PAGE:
Management of the first in vitro fertilization cycle for unexplained infertility cost effectiveness analysis of split in vitro fertilization intracytoplasmic sperm injection

Capsule:
Conventional IVF may be the preferred insemination method in the initial treatment of couples with unexplained infertility, but split IVF-ICSI becomes preferable if more than one IVF cycle is necessary.

Authors:
Wendy Vitek, M.D., Omar Galarraga, Ph.D., Peter C. Klatsky, M.D., M.P.H., Jared C. Robins, M.D., Sandra A. Carson, M.D., Andrew S. Blazar, M.D.

Volume 100, Issue 5, Pages 1381-1388.e1, November 2013

Abstract:

Objective:
To determine the cost-effectiveness of split IVF-intracytoplasmic sperm injection (ICSI) for the treatment of couples with unexplained infertility.

Design:
Adaptive decision model.

Setting:
Academic infertility clinic.

Patient(s):
A total of 154 couples undergoing a split IVF-ICSI cycle and a computer-simulated cohort of women <35 years old with unexplained infertility undergoing IVF. Intervention(s):
Modeling insemination method in the first IVF cycle as all IVF, split IVF-ICSI, or all ICSI, and adapting treatment based on fertilization outcomes.

Main Outcome Measure(s):
Live birth rate, incremental cost-effectiveness ratio (ICER).

Result(s):
In a single cycle, all IVF is preferred as the ICER of split IVF-ICSI or all ICSI ($58,766) does not justify the increased live birth rate (3%). If two cycles are needed, split IVF/ICSI is preferred as the increased cumulative live birth rate (3.3%) is gained at an ICER of $29,666.

Conclusion(s):
In a single cycle, all IVF was preferred as the increased live birth rate with split IVF-ICSI and all ICSI was not justified by the increased cost per live birth. If two IVF cycles are needed, however, split IVF/ICSI becomes the preferred approach, as a result of the higher cumulative live birth rate compared with all IVF and the lesser cost per live birth compared with all ICSI.

  • Lauren Johnson

    I applaud the authors for their hard work in performing a cost-effectiveness
    analysis to determine if split ICSI should be used for couples with unexplained infertility. The authors concluded that performing split ICSI is not cost effective in the first IVF cycle but is cost effective if two cycles are performed.

    While the model that the authors constructed is appropriate, I do question some of the assumptions that went into the model. Based on SART data, the authors estimated a LBR of 42.3% among couples with adequate fertilization (regardless of insemination method). However, the authors also estimated a 42.3% chance of live birth among couples with poor fertilization. I question whether LBR is the same among couples with poor fertilization simply because there are likely to be fewer high quality embryos available for transfer.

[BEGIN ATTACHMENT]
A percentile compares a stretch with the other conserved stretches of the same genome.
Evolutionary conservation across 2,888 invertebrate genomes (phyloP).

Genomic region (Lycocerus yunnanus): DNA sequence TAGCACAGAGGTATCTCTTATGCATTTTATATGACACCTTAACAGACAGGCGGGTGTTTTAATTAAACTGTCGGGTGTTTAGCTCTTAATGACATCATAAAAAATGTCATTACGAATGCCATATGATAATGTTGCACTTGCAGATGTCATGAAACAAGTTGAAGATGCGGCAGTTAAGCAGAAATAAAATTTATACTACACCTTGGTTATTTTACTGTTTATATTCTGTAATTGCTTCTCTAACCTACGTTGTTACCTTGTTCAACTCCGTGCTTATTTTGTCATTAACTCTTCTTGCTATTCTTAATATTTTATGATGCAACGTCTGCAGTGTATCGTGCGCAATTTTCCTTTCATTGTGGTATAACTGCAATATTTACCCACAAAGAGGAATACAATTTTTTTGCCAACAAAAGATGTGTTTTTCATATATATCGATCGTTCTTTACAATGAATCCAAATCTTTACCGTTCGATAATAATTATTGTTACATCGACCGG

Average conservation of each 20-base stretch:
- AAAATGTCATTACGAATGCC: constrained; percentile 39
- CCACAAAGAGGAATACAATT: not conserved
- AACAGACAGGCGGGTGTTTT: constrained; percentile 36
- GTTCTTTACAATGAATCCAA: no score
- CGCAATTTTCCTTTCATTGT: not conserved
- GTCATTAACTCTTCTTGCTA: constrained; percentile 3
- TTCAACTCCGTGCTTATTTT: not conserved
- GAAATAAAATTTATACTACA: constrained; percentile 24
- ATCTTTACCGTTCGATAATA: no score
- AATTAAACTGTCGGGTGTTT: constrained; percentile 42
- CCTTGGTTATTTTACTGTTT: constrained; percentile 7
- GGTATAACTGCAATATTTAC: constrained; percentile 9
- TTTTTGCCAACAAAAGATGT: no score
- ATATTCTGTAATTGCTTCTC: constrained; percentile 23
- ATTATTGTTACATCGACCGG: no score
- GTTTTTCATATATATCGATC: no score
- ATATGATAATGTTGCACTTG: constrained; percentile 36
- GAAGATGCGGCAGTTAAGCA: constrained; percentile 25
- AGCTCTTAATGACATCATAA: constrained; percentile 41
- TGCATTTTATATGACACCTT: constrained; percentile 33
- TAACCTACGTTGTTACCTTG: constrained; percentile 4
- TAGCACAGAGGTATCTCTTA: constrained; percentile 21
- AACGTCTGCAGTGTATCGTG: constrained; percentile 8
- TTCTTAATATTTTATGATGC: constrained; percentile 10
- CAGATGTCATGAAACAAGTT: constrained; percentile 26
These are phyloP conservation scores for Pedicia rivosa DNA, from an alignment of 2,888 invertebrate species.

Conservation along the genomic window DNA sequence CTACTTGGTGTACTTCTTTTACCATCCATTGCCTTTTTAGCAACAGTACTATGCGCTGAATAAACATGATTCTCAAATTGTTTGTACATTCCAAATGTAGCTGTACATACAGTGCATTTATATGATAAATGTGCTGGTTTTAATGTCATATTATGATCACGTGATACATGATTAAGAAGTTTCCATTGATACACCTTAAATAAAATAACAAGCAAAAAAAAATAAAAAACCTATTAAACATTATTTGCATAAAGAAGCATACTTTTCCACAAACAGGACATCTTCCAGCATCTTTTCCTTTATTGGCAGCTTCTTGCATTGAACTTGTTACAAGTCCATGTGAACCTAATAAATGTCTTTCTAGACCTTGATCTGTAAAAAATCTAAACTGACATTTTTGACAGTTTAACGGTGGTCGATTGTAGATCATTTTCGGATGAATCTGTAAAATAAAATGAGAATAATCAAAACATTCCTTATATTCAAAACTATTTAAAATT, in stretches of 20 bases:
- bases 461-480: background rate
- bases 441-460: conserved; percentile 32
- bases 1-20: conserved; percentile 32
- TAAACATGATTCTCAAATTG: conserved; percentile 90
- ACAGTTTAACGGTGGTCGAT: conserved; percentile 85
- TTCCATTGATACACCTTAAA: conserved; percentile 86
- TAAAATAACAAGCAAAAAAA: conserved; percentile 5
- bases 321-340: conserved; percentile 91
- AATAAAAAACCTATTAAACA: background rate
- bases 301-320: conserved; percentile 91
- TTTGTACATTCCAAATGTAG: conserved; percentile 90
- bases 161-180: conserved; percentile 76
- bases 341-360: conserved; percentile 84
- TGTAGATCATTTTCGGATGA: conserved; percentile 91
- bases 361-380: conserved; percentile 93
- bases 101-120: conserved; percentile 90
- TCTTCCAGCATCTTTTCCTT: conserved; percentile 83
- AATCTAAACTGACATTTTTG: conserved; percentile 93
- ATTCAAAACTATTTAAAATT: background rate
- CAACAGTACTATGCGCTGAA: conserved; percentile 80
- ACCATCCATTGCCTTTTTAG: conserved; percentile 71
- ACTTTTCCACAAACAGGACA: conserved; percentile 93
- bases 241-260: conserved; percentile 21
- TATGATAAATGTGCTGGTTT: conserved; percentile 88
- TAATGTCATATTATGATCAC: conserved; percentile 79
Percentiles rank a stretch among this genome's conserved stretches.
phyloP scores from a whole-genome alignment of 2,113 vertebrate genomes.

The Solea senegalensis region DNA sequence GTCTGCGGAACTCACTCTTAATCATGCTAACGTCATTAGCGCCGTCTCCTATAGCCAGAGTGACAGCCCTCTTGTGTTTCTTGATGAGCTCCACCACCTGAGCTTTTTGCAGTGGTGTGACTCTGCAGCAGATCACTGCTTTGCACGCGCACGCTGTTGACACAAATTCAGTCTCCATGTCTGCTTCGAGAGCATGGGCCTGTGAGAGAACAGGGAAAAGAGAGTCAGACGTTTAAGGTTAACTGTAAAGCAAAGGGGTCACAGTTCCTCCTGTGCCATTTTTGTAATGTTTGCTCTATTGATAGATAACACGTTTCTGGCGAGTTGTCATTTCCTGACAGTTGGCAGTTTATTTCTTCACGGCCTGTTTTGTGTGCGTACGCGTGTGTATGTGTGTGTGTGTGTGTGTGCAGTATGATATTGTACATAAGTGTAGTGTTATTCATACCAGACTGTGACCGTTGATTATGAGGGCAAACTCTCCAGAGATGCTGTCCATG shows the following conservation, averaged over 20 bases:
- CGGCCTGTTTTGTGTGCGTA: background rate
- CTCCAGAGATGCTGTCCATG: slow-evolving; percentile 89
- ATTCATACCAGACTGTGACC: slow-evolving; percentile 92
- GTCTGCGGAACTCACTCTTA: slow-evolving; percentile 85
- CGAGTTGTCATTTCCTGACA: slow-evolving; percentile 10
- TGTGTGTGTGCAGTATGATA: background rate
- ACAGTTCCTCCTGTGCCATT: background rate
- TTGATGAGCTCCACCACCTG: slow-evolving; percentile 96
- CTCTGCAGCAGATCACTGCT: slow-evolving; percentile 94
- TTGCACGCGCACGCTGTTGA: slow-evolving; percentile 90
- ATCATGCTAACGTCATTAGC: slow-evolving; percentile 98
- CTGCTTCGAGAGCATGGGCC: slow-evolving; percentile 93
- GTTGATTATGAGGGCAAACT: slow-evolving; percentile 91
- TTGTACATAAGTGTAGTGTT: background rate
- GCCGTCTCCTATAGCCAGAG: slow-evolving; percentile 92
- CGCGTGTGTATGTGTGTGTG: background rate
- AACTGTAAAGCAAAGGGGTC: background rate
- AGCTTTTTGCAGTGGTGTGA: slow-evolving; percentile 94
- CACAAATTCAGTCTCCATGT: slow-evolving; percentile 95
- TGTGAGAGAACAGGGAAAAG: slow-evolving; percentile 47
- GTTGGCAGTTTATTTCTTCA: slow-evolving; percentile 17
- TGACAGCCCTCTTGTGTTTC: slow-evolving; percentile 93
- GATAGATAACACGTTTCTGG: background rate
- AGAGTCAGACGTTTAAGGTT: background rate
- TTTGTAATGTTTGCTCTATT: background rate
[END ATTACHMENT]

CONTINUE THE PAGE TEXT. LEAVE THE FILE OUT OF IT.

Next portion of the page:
Additionally, some IVF programs do not charge additional fees for ICSI. For patients in those practices, ICSI would be cost effective in the first cycle since the cost of the cycle would be the same while the chance of pregnancy would be higher.

    • Micah Hill

      I also appreciated this article. As with any cost analysis, the assumptions in the model can have significant effects on the conclusions. I was curious if the authors performed sensitivity analysis on the total fertilization failure rate?
      Lauren, after your recent meta-analysis I have moved to ICSI on all unexplained couples (used to use a time of infertility cutoff of 2 years). From my perspective, this cost analysis reinforces that decision, despite the conclusion of 1 cycle not being cost effective.

      • Lauren Johnson

        We also moved to ICSI for all couples with unexplained infertility based on the results of our meta-analysis. I agree that this cost analysis reinforces that decision. In our practice, we do not charge additional fees for ICSI, so there is no increased cost to the patient.

        • Jason Kovac

          Looking at the numbers on the SART database, in 2011 (the latest date for which national data is available), 66% of IVF cases were done using ICSI. Compared to 2003 (the earliest date available on the SART website), this number was 55%. Have you seen these types of trends in your practices as well ? I would assume that ICSI is being performed with increased frequencies in 2013 – but I wonder to what degree. Any thoughts?

Translate »